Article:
Autism Speaks Endorses 2011 Hawaii Autism Insurance Reform Bill
NEW YORK, NY (February 3, 2011) Autism Speaks, the nations largest autism advocacy organization, today announced its support for Senate Bill 744, the autism insurance reform bill. The legislation would require private health insurance companies to cover the diagnosis, testing, and treatment of autism spectrum disorder (ASD).
Sponsored in the Hawaii Senate by State Senators Will Espero (District 20) and Maile S. L. Shimabukuro (District 21), SB 744 includes coverage of behavioral health treatments, such as Applied Behavior Analysis (ABA), an evidence-based, medically-necessary autism therapy, for individuals under the age of twenty-six. Coverage under SB 744 is subject to a annual maximum benefit of $50,000, but there is no limit on the number of visits to a service provider.
We applaud and thank Senators Espero and Shimabukuro for their leadership on this issue of critical concern to thousands of Hawaii families, said Peter Bell, Autism Speaks executive vice president for programs and services. Autism Speaks joins Hawaiis autism community in calling on the legislature to pass SB 744 and join the growing number of states that have ended healthcare discrimination against children with autism.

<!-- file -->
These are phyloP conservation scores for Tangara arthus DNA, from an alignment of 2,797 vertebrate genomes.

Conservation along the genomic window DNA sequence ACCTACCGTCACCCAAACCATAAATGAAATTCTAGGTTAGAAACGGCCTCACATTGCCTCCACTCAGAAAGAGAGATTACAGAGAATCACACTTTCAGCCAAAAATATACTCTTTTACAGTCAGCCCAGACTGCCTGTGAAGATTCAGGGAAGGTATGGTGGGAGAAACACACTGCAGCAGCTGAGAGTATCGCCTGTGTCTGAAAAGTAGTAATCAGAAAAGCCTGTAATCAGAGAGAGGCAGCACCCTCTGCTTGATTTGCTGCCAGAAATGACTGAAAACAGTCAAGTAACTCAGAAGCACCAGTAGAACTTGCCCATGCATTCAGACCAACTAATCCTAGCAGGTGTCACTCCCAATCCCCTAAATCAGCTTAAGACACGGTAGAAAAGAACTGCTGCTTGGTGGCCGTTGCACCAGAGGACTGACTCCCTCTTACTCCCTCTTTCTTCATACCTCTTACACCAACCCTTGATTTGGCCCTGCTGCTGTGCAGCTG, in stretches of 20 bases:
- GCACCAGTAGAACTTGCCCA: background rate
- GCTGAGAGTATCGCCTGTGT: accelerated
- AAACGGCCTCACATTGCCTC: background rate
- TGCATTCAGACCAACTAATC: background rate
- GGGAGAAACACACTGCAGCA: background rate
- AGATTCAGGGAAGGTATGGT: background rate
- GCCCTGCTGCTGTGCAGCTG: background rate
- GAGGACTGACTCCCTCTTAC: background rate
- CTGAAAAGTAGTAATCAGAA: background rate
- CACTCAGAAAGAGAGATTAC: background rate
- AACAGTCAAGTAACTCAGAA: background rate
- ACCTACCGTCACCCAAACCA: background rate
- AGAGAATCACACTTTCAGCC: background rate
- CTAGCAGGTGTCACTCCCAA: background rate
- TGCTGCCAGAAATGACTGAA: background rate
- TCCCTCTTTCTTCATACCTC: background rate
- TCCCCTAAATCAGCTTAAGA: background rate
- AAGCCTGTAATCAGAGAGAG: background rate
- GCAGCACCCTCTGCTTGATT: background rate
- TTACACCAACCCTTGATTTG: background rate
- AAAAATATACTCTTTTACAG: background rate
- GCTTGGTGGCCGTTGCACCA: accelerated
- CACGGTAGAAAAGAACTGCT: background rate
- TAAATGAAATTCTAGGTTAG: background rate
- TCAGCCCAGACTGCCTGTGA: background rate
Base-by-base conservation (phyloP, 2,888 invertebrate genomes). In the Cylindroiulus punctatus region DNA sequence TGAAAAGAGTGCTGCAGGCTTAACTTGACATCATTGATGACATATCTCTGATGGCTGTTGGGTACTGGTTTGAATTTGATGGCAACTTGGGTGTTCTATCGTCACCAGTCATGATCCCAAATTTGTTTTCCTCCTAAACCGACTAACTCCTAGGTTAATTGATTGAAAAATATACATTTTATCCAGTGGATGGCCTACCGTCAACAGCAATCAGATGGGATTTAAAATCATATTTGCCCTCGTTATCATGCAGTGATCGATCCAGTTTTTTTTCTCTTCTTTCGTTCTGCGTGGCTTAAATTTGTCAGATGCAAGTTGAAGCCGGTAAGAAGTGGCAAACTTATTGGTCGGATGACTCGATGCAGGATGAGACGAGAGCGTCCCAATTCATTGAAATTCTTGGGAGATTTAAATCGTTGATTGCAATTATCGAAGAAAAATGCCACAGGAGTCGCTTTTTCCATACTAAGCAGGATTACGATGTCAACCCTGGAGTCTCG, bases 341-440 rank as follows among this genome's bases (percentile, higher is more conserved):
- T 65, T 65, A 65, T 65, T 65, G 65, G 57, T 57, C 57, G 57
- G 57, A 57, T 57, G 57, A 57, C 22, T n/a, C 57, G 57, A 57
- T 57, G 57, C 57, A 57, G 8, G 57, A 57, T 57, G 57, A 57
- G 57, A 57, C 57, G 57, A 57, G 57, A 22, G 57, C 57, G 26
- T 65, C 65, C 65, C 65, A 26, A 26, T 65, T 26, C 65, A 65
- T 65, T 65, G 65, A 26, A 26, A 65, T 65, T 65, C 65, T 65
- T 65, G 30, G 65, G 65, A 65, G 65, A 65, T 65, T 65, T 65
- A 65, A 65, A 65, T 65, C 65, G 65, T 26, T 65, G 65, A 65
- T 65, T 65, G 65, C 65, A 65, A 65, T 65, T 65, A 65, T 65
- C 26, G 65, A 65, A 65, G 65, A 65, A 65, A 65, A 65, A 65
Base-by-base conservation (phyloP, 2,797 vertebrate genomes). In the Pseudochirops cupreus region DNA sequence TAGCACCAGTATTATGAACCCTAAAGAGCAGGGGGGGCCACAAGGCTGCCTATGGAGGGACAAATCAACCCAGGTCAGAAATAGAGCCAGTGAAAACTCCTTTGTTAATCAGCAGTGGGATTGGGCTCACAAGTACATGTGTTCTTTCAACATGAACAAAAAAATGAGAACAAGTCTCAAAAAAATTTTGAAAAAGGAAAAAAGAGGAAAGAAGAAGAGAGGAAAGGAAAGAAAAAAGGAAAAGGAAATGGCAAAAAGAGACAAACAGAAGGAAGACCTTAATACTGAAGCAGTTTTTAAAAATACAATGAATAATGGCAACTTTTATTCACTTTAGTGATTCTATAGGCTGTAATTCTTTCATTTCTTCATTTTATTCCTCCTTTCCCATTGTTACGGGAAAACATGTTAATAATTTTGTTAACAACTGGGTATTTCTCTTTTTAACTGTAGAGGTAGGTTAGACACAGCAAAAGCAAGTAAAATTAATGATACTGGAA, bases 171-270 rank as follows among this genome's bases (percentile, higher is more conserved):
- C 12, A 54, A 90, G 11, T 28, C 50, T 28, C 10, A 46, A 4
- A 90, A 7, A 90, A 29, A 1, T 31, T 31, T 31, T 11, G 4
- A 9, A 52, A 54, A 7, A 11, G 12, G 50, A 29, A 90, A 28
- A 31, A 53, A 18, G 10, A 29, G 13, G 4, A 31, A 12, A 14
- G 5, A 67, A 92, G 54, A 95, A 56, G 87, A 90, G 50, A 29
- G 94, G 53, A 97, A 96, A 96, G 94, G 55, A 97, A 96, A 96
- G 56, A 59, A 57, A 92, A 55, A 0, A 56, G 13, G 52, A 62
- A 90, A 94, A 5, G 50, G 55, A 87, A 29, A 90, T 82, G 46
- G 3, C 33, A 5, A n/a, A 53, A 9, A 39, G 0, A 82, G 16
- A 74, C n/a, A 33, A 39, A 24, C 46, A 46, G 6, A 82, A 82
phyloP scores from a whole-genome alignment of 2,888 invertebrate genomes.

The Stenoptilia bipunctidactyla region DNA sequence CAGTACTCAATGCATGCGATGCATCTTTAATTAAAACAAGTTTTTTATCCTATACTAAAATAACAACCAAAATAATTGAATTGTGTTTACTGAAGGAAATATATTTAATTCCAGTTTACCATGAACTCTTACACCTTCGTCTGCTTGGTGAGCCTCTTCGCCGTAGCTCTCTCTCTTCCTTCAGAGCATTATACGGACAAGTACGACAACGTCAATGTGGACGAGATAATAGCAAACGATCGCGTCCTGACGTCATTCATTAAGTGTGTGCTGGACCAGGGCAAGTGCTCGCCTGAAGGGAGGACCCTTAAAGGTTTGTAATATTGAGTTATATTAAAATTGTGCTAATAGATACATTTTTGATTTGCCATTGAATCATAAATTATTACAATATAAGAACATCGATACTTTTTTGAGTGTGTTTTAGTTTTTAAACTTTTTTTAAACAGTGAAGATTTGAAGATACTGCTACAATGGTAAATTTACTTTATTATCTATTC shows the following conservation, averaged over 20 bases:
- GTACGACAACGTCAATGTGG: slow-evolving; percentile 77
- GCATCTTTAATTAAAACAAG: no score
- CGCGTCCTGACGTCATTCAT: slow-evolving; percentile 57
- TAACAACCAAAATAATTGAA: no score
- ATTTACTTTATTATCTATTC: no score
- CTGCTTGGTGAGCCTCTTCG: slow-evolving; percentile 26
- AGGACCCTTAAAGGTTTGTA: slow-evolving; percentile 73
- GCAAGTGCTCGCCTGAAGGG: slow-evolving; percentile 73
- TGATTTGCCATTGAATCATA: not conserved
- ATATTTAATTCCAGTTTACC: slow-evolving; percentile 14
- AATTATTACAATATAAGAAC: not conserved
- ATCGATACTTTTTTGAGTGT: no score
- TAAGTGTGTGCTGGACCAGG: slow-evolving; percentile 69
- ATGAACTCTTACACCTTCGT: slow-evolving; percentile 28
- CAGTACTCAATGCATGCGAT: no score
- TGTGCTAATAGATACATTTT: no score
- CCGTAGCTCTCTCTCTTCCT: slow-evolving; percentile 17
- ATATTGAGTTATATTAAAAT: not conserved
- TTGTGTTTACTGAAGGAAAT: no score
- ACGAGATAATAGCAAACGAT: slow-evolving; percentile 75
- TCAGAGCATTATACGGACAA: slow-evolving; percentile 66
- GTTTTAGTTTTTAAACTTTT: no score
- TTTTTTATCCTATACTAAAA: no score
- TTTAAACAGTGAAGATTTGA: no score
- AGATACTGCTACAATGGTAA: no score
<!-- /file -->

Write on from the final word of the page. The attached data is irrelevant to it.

Many states do not require private insurance companies to cover even essential autism treatments and services. In the absence of coverage, families often pay as much as they can out-of-pocket for services that can cost upwards of $50,000 per year. In the process, many risk their homes and the educations of their unaffected children essentially mortgaging their entire futures.
To date, twenty-three states Arizona, Colorado, Connecticut, Florida, Illinois, Indiana, Iowa, Kansas, Kentucky, Louisiana, Maine, Massachusetts, Missouri, Montana, Nevada, New Hampshire, New Jersey, New Mexico, Pennsylvania, South Carolina, Texas, Vermont, and Wisconsin have enacted autism insurance reform legislation. Several other state legislatures will introduce similar legislation during the current 2011 session.